The delicious laddoos from one of the world’s richest temples may soon help India’s only communist chief minister, Pinarayi Vijayan in Kerala, revive the fortunes of the state’s ailing cashew industry, which has been bleeding for years.
The laddoos, distributed among the tens of millions of pilgrims visiting the 5,000-year-old Sri Venkateswara Swamy Temple in Tirupati, Andhra Pradesh, are a delicacy. The ingredients include gram flour, sugar, flour, ghee and spices. More importantly, they are stuffed with cashew nuts, which is turning out to be a blessing for Kerala.
For five months, the Kerala government has been in talks with the Andhra Pradesh government, which runs the hill shrine through a board of trustees, for an exclusive deal to supply cashew nuts to the temple. The Tirupati temple usually sources ingredients through a tendering process involving private players. It needs about 3,000kg of cashew nuts every day to prepare the laddoos.
The talks have entered its final stage and an agreement will be signed soon, said Kerala’s minister for fisheries and cashew industry, J. Mercykutty Amma. Once the agreement is signed, Kerala will start supplying more than 90 tonnes of cashew nuts every month, or at least, 1,000 tonnes every year, she said.
Kerala’s Kollam, a southern port city, was once recognised as the cashew industry headquarters of the world. It was first introduced by the Portuguese spice traders in the 16th century. The fortunes from Kerala’s cashew trade helped the state reach several major milestones—the money went into funding some of the earliest public libraries and hotels in Kollam, and funded the movies of Dadasaheb Phalke Award-winning director Adoor Gopalakrishnan.
Then, crisis struck—labour unions resisted automation despite rising competition, besides a fall in prices and export trade restrictions. Kerala’s cashew industry is now in the red, having lost out to Vietnam, which increased production through automation. Today, more than 300,000 cashew plantation workers, mostly women, are threatened with job losses.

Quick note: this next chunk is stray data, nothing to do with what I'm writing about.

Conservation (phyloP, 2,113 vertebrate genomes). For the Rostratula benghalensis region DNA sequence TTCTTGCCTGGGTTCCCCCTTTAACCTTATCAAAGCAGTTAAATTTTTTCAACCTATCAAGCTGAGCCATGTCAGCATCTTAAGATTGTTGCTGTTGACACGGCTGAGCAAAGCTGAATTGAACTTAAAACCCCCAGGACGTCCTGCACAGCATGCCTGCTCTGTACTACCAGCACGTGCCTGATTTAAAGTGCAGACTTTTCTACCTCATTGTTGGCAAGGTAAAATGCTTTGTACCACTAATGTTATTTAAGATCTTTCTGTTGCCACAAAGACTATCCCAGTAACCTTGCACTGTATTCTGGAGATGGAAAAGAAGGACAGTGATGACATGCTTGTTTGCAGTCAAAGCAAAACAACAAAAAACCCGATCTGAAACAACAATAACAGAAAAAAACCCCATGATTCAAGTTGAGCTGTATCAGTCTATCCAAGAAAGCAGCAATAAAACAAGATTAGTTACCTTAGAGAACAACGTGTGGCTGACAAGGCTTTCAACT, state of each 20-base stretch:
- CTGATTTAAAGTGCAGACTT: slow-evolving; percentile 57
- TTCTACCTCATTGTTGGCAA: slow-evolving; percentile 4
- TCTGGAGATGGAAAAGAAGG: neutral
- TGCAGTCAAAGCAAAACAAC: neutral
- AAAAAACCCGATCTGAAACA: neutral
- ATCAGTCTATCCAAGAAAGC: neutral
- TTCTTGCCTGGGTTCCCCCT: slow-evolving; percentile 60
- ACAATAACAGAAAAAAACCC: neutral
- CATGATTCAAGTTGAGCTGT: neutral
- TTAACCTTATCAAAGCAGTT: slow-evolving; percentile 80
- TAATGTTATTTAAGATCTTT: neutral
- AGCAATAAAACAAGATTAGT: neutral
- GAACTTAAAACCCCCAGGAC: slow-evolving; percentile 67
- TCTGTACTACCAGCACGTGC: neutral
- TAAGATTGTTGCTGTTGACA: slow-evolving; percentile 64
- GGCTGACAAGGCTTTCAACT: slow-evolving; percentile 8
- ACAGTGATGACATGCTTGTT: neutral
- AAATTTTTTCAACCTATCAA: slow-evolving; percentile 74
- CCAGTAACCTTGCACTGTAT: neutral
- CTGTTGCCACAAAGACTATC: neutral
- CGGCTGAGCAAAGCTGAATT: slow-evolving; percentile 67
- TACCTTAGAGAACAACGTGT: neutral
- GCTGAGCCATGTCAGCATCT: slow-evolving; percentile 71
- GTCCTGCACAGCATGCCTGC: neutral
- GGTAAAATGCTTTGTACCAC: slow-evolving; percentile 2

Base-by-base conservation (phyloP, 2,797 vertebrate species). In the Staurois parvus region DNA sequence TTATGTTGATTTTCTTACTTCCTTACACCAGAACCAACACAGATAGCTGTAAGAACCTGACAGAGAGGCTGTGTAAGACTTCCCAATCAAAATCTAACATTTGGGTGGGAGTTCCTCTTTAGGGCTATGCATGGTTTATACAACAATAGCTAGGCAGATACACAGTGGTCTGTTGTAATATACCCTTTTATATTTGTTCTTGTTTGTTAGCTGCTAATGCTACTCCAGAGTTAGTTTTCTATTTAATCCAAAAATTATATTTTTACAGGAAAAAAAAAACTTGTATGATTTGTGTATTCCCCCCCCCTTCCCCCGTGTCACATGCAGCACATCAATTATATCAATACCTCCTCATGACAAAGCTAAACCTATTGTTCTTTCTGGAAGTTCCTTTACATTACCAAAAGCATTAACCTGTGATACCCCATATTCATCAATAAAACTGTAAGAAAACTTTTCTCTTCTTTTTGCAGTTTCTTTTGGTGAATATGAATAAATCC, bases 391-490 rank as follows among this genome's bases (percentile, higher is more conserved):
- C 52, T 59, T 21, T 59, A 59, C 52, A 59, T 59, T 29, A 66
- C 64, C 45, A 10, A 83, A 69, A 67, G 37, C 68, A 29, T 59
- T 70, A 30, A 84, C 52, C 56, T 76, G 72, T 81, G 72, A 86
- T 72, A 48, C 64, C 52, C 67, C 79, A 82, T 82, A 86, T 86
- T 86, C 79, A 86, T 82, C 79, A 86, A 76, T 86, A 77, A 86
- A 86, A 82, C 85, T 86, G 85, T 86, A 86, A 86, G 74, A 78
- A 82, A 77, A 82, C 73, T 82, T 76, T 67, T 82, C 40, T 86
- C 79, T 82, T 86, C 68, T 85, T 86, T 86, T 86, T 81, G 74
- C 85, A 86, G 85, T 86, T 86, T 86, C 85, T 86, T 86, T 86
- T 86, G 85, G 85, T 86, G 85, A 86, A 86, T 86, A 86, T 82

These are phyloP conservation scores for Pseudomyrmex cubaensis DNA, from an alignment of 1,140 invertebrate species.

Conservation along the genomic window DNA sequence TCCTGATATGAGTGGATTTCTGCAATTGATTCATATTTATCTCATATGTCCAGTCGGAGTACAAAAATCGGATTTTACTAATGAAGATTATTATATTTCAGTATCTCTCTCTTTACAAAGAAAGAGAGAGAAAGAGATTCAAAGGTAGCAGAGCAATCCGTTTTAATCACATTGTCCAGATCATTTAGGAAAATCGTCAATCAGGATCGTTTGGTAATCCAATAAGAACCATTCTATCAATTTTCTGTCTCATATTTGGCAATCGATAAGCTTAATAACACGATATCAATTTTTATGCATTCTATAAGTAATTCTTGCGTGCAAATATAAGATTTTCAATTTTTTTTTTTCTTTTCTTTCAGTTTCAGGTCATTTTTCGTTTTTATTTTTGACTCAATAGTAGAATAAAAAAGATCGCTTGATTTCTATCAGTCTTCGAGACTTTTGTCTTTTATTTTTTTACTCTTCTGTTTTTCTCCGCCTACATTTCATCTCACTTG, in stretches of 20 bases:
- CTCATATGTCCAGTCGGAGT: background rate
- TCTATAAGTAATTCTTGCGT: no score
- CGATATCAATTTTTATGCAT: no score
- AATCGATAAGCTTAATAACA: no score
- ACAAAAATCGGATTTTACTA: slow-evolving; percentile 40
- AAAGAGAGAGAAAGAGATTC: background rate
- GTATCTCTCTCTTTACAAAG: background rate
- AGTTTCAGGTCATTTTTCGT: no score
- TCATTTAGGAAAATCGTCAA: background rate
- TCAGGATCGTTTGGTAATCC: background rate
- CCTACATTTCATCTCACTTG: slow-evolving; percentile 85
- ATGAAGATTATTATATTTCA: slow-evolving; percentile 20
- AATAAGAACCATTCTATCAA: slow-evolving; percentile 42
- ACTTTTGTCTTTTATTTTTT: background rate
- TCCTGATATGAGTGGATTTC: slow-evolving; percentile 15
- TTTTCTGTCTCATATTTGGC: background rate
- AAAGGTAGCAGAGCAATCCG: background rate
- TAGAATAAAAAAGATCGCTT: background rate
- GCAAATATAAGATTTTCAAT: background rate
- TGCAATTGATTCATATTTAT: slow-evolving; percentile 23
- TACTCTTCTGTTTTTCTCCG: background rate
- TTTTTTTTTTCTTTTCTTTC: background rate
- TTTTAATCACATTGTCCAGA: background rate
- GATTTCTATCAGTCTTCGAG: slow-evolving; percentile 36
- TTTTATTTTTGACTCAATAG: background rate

If the deal with the hill shrine goes through, the biggest beneficiary will be public-sector giant Kerala State Cashew Development Corp. Ltd (KSCDCL), headquartered in Kollam, which employs 12,000 people but has been making huge losses. The firm, according to an earlier internal audit, loses more money than it makes everyday, amounting to ₹2 crore for every 10 days.
“This deal will be a huge relief," said Rajesh Ramakrishnan, managing director, KSCDCL. “Entire industry is going through a very deep crisis. Some 800 private cashew factories have shut shop in three-five years. We are the last big company."
After coming to power in 2016, the Left Democratic Front government has been charting a way out to revive the state’s cashew industry. The latest and the biggest move by the state government was a revival package announced in the 2019 budget. It proposed one-year interest-free loans for private factories, and schemes to restructure their existing default loans with banks.
Many private factories could not open shops as they had already defaulted on loans and could not borrow more. At least 173 such entities were declared as non-performing assets and are facing recovery procedures, according to the minister’s office.
The revival package has an additional outlay of ₹30 crore for the state-owned cashew board and a guarantee of another ₹250 crore as loans from cooperative banks.
Kerala, like other cashew-growing states in India, is also facing a major threat from Vietnam, which sources a large share of raw nuts from West Africa at a higher price than Indian processors, but sells the processed product at a cheaper rate.